Subscribe News Feed Subscribe Comments

PMS Official Friendster

PMS Official Friendster
Add Kami di Friendster

H1N1..Protect yourself!!

What Does H1N1 Swine Flu Really Mean ?

As controversy swirls about using the term “swine flu” for the A H1N1 virus currently sweeping around the globe, the question arises: what the heck does H1N1 mean?

Earlier this week, Israeli deputy health minister, Yakov Litzman, a member of an ultra-religious party, said that the name “swine flu” should not be used as it contains the name of an animal banned by Judaism. Instead he proposed the name “Mexican flu.”

You can imagine how that went over with Mexico’s ambassador to Israel. Later the statement was retracted and said to be a joke, or a slip of the tongue. Right.

At any rate, the virus is actually a combination of swine, avian, and human flus, which makes pigs far too blame-worthy by calling it swine flu.

At any rate, scientifically the virus is influenza A H1N1. The “H” refers to the hemagglutinin molecule, which is a molecule on the surface of the virus that allows it to key into its target cell.

“N” refers to neuraminidase, which is another molecule, also on the surface of the virus. In this case, it allows the virus, once replicated, to key out of the cell that it’s been “born” in.

There are 16 different types of hemagglutinins and 9 different types of neuraminidases.

H1N1 is the same virus that caused the 1918 influenza pandemic, which killed 20 to 40 million people around the globe. This is, of course, a descendent virus.

The fact that the new swine flu has H1N1 molecules doesn’t make it identical to the 1918 strain, however. As indicated, it has genes from swine flu, avian flu, and human flu.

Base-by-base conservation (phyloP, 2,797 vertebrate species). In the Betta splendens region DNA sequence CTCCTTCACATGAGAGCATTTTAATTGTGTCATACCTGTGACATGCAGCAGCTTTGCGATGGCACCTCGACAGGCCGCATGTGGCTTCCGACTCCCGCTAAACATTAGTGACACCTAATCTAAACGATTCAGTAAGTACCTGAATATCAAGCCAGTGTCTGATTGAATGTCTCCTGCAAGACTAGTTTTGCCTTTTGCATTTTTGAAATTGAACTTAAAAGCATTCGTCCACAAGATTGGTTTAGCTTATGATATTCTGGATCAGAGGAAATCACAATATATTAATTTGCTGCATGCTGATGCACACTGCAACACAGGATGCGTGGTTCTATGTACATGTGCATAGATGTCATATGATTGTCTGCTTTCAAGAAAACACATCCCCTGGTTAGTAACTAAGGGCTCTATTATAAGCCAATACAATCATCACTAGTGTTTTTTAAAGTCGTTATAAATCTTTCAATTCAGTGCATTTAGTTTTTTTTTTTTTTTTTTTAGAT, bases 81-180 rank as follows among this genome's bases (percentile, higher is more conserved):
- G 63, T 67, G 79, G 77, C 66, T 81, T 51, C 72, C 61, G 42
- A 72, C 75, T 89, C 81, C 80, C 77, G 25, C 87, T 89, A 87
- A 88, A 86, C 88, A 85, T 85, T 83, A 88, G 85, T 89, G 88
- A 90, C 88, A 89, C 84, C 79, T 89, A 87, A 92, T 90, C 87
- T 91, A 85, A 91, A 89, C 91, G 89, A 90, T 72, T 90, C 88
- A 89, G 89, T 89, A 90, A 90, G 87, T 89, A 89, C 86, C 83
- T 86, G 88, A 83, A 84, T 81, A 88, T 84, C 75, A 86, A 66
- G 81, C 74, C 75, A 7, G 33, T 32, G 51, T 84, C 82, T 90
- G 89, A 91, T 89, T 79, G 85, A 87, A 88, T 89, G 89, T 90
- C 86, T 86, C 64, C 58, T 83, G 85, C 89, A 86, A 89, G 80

There, you now probably know far more about swine flu and its scientific ID than you really want to know. Or perhaps, in this time of outbreak, you want as much info as you can get.


How H1N1 virus is spread and how to protect yourself

Q. How do people catch swine flu?

A. Public health officials believe the swine influenza A (H1N1) virus is spreading the way that the seasonal flu spreads every year - when people infected with the flu cough or sneeze and others inhale airborne droplets containing the virus. People may also be getting swine flu from touching surfaces such as doorknobs contaminated with the virus and then touching their face or mouth. Infected people can spread the flu before they have symptoms, as well as while they are sick.

Q. How can I protect myself and my family from swine flu?

A. Wash your hands frequently with soap and water. Also, you should get plenty of sleep, exercise, manage your stress, eat healthy food, and drink plenty of water. Avoid close interactions with people who are sick and try not to touch surfaces that could be contaminated with the virus. Avoid touching your nose, eyes, or mouth.

Q. Does hand sanitizer work if I can’t wash my hands?

A. Doctors advise using sanitizing wipes and alcohol-based gels when you do not have access to soap, water, and a sink. If you use a gel, rub your hands until it dries.

Q. What are the symptoms of swine flu?

A. They are similar to symptoms of the regular seasonal flu, and include fever, cough, sore throat, body aches, headache, chills, and fatigue. Some people who have gotten the swine flu have had diarrhea, nausea, and vomiting.

Q. What should I do if I get sick?

A. If you are sick with flu symptoms, stay home from work or school and limit contact with others. Two antiviral drugs, Tamiflu and Relenza, can reduce the severity of illness from swine flu only if taken within two days of symptoms appearing.


P. M .S .U. P. S. I | TNB